Statistical Topology and the Random Interstellar Medium

Event Date: 
Thursday, 8 November, 2018 - 11:00
Prof Robin Henderson, PhD - Newcastle University, Great Britain

Topological data analysis is used for the analysis of data Z(s) indexed by a location s in some space, for example an image or a random field. A key element is the notion of persistent homology: how features change as we filter in some way.  Often the filtration is based on level, t say, and features are components, holes, loops and so on that are apparent in level sets made up of the locations of all points with values Z(s)>t.

Equating level with time (or log time) and the appearance and disappearance of features as births and deaths, then an alternative interpretation of persistent homology is as an event history process.  We explore the use of familiar methods in survival and event history analysis in the analysis of hydrogen concentration in the interstellar medium. We use topological event history methods to investigate the small-scale variation and local spatial characteristics  in three regions of the southern sky. We demonstrate that there are circumstances where topological methods can identify differences in distributions when conventional marginal or correlation analyses may not.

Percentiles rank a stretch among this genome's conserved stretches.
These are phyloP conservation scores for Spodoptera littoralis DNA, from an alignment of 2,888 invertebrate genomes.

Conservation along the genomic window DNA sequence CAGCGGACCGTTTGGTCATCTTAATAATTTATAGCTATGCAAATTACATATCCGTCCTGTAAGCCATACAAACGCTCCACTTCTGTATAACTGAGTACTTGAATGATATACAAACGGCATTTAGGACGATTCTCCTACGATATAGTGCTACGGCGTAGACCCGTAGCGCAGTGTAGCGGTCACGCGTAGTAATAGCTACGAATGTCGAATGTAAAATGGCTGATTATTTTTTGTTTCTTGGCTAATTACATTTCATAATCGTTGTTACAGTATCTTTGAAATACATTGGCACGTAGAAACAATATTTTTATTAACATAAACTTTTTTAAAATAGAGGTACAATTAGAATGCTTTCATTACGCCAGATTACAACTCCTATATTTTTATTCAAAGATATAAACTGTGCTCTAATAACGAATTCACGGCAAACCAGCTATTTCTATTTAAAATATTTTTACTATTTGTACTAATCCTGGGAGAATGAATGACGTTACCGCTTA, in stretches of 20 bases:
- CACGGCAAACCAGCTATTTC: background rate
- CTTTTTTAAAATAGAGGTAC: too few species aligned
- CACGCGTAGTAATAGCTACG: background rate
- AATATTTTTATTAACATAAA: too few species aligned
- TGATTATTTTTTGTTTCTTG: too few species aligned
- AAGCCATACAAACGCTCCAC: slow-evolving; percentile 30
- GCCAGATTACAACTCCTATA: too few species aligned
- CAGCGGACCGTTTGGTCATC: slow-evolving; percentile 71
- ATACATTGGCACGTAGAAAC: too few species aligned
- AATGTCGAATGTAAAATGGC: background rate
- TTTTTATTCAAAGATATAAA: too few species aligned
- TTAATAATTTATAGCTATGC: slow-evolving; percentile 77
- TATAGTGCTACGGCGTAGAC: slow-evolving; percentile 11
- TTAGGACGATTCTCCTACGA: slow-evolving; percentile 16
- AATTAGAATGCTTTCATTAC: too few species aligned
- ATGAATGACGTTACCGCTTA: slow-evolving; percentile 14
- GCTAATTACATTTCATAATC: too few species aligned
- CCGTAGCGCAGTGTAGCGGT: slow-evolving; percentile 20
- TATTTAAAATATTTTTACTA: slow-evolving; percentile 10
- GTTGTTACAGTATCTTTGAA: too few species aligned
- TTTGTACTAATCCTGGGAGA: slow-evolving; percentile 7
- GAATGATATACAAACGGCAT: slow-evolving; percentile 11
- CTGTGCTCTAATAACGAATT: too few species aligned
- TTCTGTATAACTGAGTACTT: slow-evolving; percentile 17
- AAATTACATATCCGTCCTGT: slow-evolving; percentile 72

(attachments and the gallery can be seen at the Slovene version of the abstract - see the link below)

About IBMI

Institute for Biostatistics and Medical Informatics (IBMI), formerly Institute for BioMedical Informatics (so still IBMI) was founded by the Faculty of Medicine as a result of a need for a unit which would perform, or coordinate, tasks related to data analysis and providing information, relevant for research in medicine. The programme of the institute, and its development, have been adjusting thorugh time to changes in financing and technological progress, but the basic aim remain the same: to support research in medicine. This is achieved through the following tasks:


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